It gets worse. The publicans themselves did not usually go around collecting the taxes, but would hire local people to do the collecting. They would hire people who were familiar with the people who lived in the region, someone who was an insider in that society. And these hired collectors, they would do like the publicans and further increase the tax in order to get their own profit. It was really an unfair system of extortion, and the primary extortionist was the person on the ground actually collecting the money from his own people. So you can see that this collector would seem like a traitor to those he collected from. He was not a liked person, in fact he was a hated person. Over and over again in the gospels we see tax collectors mentioned with other people who were seen as vile sinners. For example:

Matthew 21 31 Which of the two did the will of his father?” They said, “The first.” Jesus said to them, “Truly, I say to you, the tax collectors and the prostitutes go into the kingdom of God before you.

Tax collectors were hated, they were traitors to their people, probably loners, they didn’t have many friends, and were selfish lovers of money.

And yet what do we see in this book? We see that its author is Matthew, the former tax collector. Jesus called Matthew to be one of His twelve disciples. We see his calling in Matthew 9.

9 As Jesus passed on from there, he saw a man called Matthew sitting at the tax booth, and he said to him, “Follow me.” And he rose and followed him.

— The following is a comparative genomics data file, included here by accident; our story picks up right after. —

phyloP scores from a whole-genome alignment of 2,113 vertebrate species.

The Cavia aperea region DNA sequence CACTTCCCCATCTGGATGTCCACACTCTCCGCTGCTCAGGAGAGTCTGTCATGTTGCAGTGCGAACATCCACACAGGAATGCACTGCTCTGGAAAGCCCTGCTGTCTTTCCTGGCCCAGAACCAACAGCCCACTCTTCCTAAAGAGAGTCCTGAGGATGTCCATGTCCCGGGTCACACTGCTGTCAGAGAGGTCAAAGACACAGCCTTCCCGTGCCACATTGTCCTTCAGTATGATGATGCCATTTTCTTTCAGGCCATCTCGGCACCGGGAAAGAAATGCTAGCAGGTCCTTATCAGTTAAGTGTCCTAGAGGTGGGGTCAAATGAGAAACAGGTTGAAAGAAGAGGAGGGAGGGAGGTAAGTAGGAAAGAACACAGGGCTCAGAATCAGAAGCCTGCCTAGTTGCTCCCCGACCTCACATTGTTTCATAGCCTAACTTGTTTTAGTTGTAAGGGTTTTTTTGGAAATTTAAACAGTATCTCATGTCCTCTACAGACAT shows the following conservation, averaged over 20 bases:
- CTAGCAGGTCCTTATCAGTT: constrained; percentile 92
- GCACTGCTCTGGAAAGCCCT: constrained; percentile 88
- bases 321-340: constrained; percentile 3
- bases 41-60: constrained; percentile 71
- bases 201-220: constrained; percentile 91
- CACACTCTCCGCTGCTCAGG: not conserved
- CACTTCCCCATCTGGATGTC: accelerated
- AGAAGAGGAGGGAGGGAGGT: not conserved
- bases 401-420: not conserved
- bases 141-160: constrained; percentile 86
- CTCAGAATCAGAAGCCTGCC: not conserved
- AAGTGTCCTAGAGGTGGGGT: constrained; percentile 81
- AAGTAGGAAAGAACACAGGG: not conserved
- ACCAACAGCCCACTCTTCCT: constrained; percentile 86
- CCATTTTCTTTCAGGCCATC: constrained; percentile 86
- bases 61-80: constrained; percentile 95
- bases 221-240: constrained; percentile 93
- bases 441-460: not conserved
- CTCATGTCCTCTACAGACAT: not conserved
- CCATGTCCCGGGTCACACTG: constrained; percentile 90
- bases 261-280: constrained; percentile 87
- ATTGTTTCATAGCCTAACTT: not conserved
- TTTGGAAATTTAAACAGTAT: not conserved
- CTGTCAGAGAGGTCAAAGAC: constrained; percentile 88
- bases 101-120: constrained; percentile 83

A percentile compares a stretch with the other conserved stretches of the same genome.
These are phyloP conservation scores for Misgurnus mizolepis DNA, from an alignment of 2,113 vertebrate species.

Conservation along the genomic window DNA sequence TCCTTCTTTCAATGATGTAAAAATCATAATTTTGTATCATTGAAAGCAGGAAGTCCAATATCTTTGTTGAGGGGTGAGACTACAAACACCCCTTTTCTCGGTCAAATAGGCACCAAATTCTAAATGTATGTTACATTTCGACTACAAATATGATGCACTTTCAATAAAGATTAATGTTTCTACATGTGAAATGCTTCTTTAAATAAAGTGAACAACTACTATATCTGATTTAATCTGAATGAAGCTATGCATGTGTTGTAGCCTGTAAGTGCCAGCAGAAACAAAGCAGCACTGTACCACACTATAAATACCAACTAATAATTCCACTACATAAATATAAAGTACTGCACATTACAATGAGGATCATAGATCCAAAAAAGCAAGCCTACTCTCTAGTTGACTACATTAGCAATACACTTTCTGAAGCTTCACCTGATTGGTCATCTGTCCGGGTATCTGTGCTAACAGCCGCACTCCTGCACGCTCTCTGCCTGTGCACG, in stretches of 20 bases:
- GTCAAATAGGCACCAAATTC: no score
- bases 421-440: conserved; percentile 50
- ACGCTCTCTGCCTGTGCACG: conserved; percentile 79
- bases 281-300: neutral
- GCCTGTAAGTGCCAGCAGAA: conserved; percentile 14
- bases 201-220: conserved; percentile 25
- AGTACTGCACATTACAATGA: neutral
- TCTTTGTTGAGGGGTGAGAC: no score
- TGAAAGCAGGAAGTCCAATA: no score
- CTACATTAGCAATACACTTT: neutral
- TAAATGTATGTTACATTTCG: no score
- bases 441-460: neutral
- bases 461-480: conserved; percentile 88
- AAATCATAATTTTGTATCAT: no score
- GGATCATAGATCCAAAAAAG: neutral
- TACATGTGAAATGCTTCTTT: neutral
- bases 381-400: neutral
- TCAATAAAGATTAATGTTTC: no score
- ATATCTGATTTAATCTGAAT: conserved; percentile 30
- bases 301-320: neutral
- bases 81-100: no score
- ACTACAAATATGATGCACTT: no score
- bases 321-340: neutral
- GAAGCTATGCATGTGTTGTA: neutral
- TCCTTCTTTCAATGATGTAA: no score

Don’t you love that? Matthew was not out of Jesus' reach, he was not out of God’s gracious love. God called him, God changed him, he walked with Christ, ministered the gospel, and even was given the task of writing this book that we will study together.

Matthew was not just an author who told of the grace of God, Matthew was a grateful recipient of God’s grace. This was personal for him. God’s grace meant something to him, it had changed his life!

I am going to read the first 17 verses of Matthew chapter 1, which is the genealogy of Jesus. As I read it you will certainly recognize some names, but not others. The point is that Jesus was of the line that God told us He would be from. Prophesy was fulfilled in this genealogy. He was the king of the Jews. He was descended from Abraham according to prophecy and through the royal line of David. God prescribed this royal lineage, provided for it, protected it, and it worked out just as it was planned.